- ▼ 2018 (97)
- ► 2017 (159)
- ► 2016 (172)
- ► 2015 (127)
- ► 2014 (118)
- ► 2013 (124)
- ► 2012 (147)
- ► 2011 (134)
Tuesday, January 30, 2018
Woody Allen | Annie Hall
NEEDING THE EGS
by Douglas Messerli
Woody Allen and Marshall Brickman (writers), Woody Allen (director) Annie Hall / 1977
Although Woody Allen had long played himself as a character in his stand-up comedian
performances, Annie Hall was his first foray into a version of self-representation on screen that would continue throughout the rest of his directing career.
In this film his self-based character—although Allen has long denied that the film was truly autobiographical—is named Alvy Singer. Alvy is a true “insider” New Yorker (born in Brooklyn who lived as a child under a Coney Island rollercoaster), who, yet, in his paranoia about being Jewish in a world of gentiles, feels as a permanent “outsider” in the world. Although one might easily perceive
Annie Hall as a valentine to Manhattan, it is also portrayed as a raucously annoying world of imminent danger, wherein every query such as “Do you,” can be read as a racial baiting of the world “Jew.” People in movie lines pontificate on Bergman, Fellini, and Marshall McLuhan (the real man whom Alvy pulls from behind a nearby poster-board to prove the loud smock behind him is mistaken in his views). And almost everyone he meets talks, endlessly talks. In short, it’s lot the family scenes that Allen portrays in Alvy’s childhood. Indeed, the movie was originally titled Anhedonia, from Greek word meaning the inability to experience joy.
Yet Alvy, much like Allen, is often attracted to the “other,” something so very different from the world he has embraced. At the center of this film, which was to be devoted simply to the fragments of Alvy’s life, is Annie (perfectly personified by Diane Keaton, whose childhood name was Diane “Annie” Hall, and who had a romantic relationship with Allen), the polar opposite of Alvy. She is an insecure would-be singer, while he writes jokes and does stand-up comedian gigs; she is totally curious and committed to the new, while he is an opinionated pessimist fixated upon death—after all, as a child he has discovered that the universe is forever expanding, and human life is necessarily doomed.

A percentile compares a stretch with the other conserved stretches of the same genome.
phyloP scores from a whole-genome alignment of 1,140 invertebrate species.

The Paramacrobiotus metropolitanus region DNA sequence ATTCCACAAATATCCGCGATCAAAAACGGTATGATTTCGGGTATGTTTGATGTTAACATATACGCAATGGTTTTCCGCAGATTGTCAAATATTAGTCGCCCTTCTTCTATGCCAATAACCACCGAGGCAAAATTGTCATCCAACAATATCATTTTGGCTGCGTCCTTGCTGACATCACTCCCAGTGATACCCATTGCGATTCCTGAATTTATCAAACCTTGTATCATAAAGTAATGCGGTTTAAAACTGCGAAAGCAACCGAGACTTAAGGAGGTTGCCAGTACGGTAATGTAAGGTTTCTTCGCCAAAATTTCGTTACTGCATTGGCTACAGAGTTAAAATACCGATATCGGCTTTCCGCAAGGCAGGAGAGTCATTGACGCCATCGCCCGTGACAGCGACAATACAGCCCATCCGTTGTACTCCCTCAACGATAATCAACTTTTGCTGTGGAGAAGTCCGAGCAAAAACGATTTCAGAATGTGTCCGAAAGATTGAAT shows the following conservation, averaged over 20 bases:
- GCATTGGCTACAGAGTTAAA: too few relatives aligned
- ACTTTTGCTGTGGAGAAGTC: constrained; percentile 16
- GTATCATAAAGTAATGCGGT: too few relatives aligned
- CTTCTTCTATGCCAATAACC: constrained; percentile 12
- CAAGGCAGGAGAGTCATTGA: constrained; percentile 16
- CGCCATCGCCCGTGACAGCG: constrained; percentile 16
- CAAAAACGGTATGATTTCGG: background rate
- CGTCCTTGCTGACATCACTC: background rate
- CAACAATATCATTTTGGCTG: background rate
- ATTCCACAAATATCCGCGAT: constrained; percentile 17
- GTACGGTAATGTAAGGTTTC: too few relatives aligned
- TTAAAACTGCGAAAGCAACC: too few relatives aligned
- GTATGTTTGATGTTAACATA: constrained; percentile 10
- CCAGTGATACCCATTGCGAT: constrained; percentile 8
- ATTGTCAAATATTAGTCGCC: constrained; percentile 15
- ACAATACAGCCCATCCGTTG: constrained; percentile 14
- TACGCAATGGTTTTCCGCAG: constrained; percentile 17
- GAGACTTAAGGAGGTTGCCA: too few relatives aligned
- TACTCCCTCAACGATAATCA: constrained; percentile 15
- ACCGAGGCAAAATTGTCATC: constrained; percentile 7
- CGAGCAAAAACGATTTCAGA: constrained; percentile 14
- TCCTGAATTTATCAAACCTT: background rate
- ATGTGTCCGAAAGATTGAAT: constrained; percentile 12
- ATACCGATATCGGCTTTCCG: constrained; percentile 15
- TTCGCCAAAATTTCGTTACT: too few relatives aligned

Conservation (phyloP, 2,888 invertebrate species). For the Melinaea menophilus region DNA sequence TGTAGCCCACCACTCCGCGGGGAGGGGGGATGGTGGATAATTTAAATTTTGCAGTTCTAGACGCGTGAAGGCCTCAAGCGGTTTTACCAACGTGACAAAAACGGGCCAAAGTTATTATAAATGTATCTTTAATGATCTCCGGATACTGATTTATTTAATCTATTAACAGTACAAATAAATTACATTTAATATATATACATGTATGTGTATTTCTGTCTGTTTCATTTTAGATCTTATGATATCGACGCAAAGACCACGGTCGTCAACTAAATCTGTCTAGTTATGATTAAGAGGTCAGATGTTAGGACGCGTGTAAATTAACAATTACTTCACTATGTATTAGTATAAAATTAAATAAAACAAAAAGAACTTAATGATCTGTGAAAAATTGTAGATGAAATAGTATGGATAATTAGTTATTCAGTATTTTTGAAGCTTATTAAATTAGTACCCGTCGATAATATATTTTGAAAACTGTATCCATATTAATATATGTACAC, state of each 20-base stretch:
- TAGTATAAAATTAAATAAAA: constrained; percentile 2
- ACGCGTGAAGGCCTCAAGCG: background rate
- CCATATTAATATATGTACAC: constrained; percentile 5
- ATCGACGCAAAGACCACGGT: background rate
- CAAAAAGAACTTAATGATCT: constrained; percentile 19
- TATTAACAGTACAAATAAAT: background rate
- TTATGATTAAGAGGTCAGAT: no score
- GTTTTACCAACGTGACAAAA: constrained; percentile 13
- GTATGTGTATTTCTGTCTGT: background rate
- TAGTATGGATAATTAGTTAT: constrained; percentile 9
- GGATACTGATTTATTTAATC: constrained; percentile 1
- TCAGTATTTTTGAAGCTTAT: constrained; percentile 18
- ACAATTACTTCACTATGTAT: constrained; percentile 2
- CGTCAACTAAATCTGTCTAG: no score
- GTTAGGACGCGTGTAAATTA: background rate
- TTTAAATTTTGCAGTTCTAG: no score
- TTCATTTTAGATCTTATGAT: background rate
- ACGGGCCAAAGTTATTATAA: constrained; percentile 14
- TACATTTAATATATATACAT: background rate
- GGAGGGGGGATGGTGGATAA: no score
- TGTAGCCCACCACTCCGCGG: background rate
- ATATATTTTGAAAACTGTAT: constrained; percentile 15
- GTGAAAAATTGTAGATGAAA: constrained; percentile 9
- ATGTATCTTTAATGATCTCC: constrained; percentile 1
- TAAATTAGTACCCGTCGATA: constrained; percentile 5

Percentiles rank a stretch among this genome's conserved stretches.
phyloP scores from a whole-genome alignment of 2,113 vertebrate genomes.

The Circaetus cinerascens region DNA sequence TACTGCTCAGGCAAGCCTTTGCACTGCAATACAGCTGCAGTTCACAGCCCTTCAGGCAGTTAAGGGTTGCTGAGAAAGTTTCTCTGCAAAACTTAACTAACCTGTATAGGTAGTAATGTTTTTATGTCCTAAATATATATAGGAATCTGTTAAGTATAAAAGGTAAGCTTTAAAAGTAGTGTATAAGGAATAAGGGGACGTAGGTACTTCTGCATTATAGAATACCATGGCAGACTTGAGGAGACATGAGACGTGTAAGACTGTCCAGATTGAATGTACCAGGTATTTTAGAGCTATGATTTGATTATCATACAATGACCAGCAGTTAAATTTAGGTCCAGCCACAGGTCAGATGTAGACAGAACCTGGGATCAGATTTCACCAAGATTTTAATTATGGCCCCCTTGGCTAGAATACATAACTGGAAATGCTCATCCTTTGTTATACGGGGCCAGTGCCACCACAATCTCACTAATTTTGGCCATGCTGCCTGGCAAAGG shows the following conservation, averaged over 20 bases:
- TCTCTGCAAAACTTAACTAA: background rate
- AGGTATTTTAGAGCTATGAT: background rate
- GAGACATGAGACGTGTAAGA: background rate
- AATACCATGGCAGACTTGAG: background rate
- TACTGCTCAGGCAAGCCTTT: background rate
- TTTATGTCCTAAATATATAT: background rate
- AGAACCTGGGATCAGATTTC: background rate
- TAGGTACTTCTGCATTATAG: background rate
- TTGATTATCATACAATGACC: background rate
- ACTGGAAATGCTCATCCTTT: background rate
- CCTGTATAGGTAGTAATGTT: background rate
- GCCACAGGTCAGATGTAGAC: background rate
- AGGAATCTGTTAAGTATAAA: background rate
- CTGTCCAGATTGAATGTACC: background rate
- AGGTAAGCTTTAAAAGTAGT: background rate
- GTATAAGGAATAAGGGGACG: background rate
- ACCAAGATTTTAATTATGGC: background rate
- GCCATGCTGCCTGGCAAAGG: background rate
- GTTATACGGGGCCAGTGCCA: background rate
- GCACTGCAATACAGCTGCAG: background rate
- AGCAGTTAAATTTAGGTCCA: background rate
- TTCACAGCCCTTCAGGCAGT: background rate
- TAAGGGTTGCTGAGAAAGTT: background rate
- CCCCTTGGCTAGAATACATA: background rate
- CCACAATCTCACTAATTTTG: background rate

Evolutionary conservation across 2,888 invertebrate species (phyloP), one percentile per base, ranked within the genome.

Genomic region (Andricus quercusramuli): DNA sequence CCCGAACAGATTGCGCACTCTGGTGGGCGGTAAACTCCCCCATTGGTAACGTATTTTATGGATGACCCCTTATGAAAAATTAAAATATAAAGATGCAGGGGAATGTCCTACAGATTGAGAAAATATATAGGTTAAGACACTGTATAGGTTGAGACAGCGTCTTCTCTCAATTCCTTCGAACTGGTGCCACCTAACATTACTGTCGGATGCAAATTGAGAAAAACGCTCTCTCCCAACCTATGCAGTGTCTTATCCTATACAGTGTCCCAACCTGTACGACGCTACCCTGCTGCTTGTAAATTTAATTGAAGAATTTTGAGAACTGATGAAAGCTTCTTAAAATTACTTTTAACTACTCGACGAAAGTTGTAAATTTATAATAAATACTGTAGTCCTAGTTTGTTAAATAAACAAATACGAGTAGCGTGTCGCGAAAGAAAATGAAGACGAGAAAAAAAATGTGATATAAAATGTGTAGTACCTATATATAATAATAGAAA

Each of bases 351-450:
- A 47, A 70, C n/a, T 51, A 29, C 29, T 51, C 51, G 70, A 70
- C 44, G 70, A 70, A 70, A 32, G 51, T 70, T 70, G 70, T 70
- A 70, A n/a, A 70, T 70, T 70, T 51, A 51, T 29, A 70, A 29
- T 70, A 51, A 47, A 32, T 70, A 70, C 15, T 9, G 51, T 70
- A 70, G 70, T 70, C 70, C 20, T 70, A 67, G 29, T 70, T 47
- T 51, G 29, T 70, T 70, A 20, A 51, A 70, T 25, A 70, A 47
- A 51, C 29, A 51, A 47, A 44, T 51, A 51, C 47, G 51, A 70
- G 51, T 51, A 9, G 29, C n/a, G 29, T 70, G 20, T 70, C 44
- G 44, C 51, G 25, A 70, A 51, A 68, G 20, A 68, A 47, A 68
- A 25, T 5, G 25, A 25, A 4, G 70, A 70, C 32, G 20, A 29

Most importantly, Annie and her family are near-Wasps whom Alvy imagines see him as a Hassid with Tallas and a tall Russian hat on his head. The scene in which he dines with Annie’s family, replete with Annie’s Jew-hating “grammy,” her possibly suicidal brother Duane (Christopher Walken)—he confesses that he often has a desire to turn his car into the headlights of passing autos—and an over-inquisitive mother (Colleen Dewhurst), is certainly among one of the film’s best, reminding one a bit of scenes from Allen’s later Hannah and Her Sisters.
Annie Hall, in its final version, centers upon Alvy’s attempt to comprehend why these two opposites have fallen out of love, but we discover almost immediately that, in fact, they were never truly compatible, he self-centered and determined to keep his space, she far more easy-going and emotionally responsive. Even their costumes, Annie dressed in casually chic male-female attire, he in standard shirt, kakis, and loafers. Is it any wonder that, by film’s end, Annie has drifted off to the antithesis of Alvy’s world, California? Perhaps the only thing these two do share is a fear of
multi-legged creatures, he of lobsters, she of spiders.